Churn this around in your head. It’s not that adults produce children. It’s that children produce adults.
I was mulling about children in light of relatively new evidence that my teenager doesn’t think I’m as cool as she did when she was, say 6 years old. Or even 12. Or even last year. I have gone from amazingly cool to occasionally embarrassing. I was dismayed to feel the umbilical chord stretch for the very first time this Fall. We have had such a great run that I thought we would be immune forever. However, I am accepting of my new status partly because I have hope. That the chord will bounce back like a taut elastic. In time. Indeed, I am certain of it.
Because I too felt embarrassed by my own dad growing up. Painfully at times, telling my classmates about whole grains and the benefits of vegetarianism and meditation. But I’ve gotten past that. Or maybe the world just caught up?
Well, to be honest, he embarrasses me still. With different things. Here’s a current example; in his just-released TEDx UW talk, he shows a picture of me in hospital, clutching my IV pole and – hold on gentle readers – wearing a non-Stephens’ Sisters Shopping Diet hospital gown.
Joking aside, all the above is a rambling preamble for his wonderful talk. Check it out:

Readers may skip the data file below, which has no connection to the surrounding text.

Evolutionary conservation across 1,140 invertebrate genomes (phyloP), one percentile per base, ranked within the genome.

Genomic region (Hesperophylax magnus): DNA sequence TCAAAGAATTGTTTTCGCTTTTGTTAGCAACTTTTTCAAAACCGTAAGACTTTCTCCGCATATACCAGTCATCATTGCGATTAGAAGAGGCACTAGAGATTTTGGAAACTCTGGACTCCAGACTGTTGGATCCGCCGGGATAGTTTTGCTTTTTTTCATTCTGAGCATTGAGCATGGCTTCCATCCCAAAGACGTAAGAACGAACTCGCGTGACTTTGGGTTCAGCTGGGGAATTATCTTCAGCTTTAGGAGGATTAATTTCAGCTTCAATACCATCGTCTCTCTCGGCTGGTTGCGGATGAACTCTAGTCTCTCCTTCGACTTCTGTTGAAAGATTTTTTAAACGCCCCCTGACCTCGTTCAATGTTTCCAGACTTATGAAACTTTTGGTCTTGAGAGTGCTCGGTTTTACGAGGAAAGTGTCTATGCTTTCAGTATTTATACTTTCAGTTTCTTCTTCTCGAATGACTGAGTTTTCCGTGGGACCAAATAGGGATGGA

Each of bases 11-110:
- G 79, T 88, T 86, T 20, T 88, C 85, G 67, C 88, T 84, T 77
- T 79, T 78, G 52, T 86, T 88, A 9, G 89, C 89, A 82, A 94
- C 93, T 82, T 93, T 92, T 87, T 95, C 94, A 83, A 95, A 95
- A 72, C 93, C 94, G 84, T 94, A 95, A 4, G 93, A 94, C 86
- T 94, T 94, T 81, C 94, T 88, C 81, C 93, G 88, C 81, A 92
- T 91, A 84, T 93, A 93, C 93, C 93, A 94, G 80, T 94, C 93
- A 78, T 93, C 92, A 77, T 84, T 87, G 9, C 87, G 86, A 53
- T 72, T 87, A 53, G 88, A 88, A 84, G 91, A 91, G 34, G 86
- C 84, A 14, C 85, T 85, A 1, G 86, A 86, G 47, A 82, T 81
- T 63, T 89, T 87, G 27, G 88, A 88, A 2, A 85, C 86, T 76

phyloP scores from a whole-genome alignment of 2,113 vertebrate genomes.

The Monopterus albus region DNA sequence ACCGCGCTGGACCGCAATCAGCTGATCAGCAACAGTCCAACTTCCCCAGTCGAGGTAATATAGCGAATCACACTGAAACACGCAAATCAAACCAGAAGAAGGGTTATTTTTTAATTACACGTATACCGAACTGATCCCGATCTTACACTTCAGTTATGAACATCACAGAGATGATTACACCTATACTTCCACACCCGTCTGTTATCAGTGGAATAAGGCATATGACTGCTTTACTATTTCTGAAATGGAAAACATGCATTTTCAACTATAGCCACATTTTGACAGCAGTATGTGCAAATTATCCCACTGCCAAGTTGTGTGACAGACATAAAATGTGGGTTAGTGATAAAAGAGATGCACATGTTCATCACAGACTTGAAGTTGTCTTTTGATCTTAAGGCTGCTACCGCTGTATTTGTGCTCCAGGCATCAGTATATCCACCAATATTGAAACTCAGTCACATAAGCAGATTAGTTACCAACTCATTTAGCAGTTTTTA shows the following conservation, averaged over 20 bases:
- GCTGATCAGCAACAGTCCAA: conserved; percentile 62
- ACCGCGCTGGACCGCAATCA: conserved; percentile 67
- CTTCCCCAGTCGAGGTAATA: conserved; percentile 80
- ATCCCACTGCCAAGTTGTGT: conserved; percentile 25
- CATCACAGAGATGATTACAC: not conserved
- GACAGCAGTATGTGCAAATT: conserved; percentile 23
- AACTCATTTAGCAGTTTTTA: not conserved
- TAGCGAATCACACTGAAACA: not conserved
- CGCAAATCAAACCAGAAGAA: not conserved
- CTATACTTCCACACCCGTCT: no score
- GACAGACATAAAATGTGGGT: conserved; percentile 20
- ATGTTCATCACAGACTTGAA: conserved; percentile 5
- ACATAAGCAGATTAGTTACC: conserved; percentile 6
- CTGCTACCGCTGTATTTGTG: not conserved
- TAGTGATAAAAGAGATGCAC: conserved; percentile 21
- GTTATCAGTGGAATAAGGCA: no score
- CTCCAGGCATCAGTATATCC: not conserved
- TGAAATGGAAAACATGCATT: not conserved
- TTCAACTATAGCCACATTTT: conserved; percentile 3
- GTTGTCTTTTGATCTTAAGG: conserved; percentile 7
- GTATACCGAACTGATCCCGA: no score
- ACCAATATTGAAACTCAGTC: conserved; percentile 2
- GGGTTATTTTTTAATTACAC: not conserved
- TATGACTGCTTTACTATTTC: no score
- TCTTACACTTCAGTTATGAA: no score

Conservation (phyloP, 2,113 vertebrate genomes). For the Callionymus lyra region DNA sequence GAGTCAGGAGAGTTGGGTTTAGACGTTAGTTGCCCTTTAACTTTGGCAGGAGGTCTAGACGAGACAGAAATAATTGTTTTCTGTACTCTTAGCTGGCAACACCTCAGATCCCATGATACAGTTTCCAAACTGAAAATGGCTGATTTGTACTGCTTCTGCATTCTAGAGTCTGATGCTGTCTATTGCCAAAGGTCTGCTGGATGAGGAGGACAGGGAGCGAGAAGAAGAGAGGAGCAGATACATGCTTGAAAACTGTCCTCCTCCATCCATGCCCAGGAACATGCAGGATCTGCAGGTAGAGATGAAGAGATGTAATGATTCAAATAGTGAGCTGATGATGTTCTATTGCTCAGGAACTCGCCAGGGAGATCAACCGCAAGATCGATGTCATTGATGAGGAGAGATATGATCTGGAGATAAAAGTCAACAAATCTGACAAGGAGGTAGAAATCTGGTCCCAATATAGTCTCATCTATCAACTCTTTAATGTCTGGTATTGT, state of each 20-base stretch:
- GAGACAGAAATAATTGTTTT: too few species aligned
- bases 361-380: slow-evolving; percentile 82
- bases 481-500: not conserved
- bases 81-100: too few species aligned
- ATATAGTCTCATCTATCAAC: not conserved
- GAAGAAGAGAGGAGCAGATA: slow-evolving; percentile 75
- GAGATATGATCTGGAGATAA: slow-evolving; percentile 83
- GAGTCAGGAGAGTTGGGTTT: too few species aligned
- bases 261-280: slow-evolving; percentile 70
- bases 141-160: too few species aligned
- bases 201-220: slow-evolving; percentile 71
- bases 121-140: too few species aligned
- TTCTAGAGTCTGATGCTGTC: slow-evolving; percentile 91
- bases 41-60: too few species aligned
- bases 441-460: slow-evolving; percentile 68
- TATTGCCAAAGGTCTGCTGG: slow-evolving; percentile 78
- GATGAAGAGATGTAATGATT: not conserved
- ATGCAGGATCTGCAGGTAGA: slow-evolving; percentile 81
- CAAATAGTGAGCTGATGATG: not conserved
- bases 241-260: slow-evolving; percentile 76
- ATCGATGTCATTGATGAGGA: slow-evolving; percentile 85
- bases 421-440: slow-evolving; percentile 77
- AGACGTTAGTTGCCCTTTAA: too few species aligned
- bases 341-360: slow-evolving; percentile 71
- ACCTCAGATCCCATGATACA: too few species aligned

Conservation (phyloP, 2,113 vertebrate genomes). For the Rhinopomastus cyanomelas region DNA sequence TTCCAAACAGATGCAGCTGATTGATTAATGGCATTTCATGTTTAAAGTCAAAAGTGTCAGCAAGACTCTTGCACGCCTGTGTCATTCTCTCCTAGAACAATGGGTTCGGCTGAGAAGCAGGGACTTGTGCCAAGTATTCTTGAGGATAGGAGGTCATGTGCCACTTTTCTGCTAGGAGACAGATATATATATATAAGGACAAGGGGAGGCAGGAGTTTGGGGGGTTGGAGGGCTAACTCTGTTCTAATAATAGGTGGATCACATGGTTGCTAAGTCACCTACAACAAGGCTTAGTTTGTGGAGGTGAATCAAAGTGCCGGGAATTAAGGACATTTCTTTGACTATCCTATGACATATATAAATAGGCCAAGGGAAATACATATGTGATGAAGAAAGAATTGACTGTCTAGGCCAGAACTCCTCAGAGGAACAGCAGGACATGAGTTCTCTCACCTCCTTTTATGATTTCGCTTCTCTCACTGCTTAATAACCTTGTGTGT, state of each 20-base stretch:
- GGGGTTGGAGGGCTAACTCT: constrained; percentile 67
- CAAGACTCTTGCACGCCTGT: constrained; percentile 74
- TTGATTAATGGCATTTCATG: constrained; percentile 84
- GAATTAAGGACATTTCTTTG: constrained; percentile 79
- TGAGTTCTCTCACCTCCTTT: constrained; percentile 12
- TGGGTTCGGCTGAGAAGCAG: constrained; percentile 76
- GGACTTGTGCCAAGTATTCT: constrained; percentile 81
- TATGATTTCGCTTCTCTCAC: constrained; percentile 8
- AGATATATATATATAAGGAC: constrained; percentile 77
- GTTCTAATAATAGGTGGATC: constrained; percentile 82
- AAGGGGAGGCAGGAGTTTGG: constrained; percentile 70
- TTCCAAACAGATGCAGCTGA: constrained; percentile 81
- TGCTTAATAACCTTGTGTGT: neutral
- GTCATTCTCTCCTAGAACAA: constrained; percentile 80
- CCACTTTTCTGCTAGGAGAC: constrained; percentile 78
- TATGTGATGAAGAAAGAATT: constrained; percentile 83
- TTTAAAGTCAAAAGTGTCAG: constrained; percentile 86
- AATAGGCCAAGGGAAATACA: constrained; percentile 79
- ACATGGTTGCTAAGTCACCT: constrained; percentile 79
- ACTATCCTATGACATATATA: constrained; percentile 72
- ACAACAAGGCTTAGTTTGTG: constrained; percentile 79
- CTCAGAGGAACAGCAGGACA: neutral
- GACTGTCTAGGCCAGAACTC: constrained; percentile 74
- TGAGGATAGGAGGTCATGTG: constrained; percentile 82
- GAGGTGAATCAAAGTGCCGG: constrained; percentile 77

Truth is always stranger than fiction. When people ask me about my dad, I never know where or how to begin. So I’m super stoked that his talk is out. It’s a tip of the iceberg introduction: his paintings, his inspiring life path, his marriage to my (equally interesting) Indian mother and yes even our live liver donation story (now you are in on the hospital gown reference — Heck I’ll embarrass myself if it spurs someone else to donate their liver.)
On the quest for transparency, truth and social justice, it’s normal to embarrass your kids occasionally. Right? But every so often I’m surprised when my munchkins beg in stereo, “Mom please don’t talk about pesticides with [so and so]’s parents.” I smile quietly. Sometimes I can’t help but say “You will understand when you’re older.” I feel that sharing valuable information with my fellow humans is worth a little un-comfortability. Because if you always stay within your cocoon of ease, can you make meaningful change? Can you?
What do you think? I want to know.
I’ll close this post with the words of Russell Brand, who will certainly embarrass his kids. (A lot):
“Rebel children, I urge you, fight the turgid slick of conformity with which they seek to smother your glory.”